Everyone, regardless of whatever field they are in, has to write their opinion about a material relating to their field or their interests either for a superior or for their friends and associates. If you are an avid reader of books, you will have to write a book review at some point, because your friends and other people that know you might ask you, at one point, to help them out. Therefore, if you are ever stuck on how to write a book review, think of the book review as you sharing your feelings about a book, and trying to convince them to read the book, it will help you to be able to put your review together.  In some cases, the review might be for an academic text or document, it is still the same principle, but in this, the style is more formal

Here are some of the steps that you can take to make your book review an engaging read for your reader(s)

  1. Discuss a General Overview of the Book

Your general overview of the book can include as much information as you can give, general facts about the book such as its author, the language it is written in, the number of pages it has, etc. The overview should also include the book’s narrative structure, the number of chapters that the book has, and how they are structured, the point(s) of view that the author uses in the text, the kind of language that the characters use, etc. Your overview may also include a discussion of the plot, setting, characterization (e.g., the number of characters and what they do). However, as much as possible, do not reveal how the book ends. Since your goal for writing the review is to convince them to read the book, spoiling the book will achieve the exact opposite of that. If you are doing a review of an academic work, instead of all of the above, you can do a discussion of the book’s statement of problem, literature review, methodology and findings.

  1. Discuss Your Feelings About the Book

If it is a work of fiction, you can discuss the plot characters and the setting and how they contribute to the book, are the characters believable? Which ones are your favorites and why, which ones do you not like and why do you not like them? Is the setting of the book appropriate for the characters? Is the plot coherent and cohesive? Has the author drawn inspiration from outside experiences? These are some of the questions that can help you put your thoughts and feelings about the book logically and coherently.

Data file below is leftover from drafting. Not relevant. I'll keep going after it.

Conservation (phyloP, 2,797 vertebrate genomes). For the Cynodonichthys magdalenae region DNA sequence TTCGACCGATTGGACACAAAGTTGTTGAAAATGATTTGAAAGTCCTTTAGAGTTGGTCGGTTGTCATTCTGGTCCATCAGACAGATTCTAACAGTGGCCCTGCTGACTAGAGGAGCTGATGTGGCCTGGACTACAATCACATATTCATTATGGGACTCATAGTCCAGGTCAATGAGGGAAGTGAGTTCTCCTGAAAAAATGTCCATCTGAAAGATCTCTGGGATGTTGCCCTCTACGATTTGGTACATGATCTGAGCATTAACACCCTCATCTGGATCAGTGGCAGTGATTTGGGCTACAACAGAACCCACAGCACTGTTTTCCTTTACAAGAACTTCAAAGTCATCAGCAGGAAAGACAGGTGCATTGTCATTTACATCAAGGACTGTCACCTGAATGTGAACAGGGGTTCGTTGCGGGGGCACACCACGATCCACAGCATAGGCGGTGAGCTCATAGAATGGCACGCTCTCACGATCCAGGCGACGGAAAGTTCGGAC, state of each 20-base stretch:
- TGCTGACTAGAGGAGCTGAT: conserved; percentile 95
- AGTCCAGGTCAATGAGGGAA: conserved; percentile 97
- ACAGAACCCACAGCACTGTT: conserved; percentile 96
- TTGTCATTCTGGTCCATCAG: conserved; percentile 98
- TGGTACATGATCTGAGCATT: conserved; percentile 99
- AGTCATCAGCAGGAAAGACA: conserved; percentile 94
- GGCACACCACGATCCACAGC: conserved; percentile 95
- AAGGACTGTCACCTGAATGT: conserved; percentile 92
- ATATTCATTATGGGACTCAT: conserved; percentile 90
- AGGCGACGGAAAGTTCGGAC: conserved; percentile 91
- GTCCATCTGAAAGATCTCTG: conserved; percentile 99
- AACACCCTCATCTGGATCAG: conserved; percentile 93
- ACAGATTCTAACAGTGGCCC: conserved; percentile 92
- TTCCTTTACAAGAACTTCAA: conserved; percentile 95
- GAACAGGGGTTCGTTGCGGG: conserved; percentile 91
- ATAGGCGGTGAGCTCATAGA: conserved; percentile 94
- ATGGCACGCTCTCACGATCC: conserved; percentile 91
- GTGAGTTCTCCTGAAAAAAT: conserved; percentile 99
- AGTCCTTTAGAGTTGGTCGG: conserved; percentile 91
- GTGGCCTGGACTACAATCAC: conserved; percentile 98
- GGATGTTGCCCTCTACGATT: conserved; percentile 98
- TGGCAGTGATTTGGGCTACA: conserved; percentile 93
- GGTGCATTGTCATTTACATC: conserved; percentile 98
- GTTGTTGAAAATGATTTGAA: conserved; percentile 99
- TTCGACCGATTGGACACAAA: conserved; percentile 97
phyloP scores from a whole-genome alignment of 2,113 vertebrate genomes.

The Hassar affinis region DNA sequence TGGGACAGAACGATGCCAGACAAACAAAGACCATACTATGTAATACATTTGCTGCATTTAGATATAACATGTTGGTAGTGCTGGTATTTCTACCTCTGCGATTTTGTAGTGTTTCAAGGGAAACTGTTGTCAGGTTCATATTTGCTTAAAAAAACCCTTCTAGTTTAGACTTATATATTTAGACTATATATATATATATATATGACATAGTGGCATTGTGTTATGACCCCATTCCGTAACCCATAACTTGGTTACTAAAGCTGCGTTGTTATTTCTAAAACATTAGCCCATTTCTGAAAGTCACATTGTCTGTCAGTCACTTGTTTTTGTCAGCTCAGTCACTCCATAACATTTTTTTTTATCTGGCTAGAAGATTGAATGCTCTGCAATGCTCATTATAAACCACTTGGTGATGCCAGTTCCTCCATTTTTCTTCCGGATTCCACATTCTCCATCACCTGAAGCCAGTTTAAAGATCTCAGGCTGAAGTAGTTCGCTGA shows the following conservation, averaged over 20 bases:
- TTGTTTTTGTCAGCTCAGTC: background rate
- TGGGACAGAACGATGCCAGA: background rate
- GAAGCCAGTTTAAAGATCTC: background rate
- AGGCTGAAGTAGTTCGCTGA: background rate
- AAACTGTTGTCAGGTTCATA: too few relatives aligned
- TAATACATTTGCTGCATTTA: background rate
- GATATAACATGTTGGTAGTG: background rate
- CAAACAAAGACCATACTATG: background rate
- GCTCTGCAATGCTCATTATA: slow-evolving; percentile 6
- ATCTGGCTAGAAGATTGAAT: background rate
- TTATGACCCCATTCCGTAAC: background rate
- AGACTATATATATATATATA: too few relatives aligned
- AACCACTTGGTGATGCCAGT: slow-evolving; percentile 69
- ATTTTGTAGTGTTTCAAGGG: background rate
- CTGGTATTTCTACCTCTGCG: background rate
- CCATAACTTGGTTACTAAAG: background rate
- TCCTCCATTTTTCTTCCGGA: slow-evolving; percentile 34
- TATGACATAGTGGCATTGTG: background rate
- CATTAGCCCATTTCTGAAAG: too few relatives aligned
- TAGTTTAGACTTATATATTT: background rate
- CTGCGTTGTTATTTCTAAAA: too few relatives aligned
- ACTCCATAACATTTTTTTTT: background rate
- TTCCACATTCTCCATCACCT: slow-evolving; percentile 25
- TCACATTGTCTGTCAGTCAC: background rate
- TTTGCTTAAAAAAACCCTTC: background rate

Suppose you are reviewing an academic work, in lieu of the above. In that case, you can discuss how well you think the researcher’s findings answer his research question(s) and solve his stated problem, how well the researcher analyzes literature if the literature they use is relevant and current, and if their methodology is appropriate to the problem. All these will help the reader to easily understand the work.

  1. Round-Up Your Review

Here, you should do a short summary and conclusion of your opinion of the work. Do you like the book, or do you think the writer can do better? You may discuss who you think is the book’s target audience and what they’ll gain from it. While it is not compulsory for you to give the book a rating, you can give it one to help the reader make a decision.  However, it is worth noting that a book review is essentially your opinion; therefore, you should try as much as possible not to generalize or to make substantial negative value judgments of the book.

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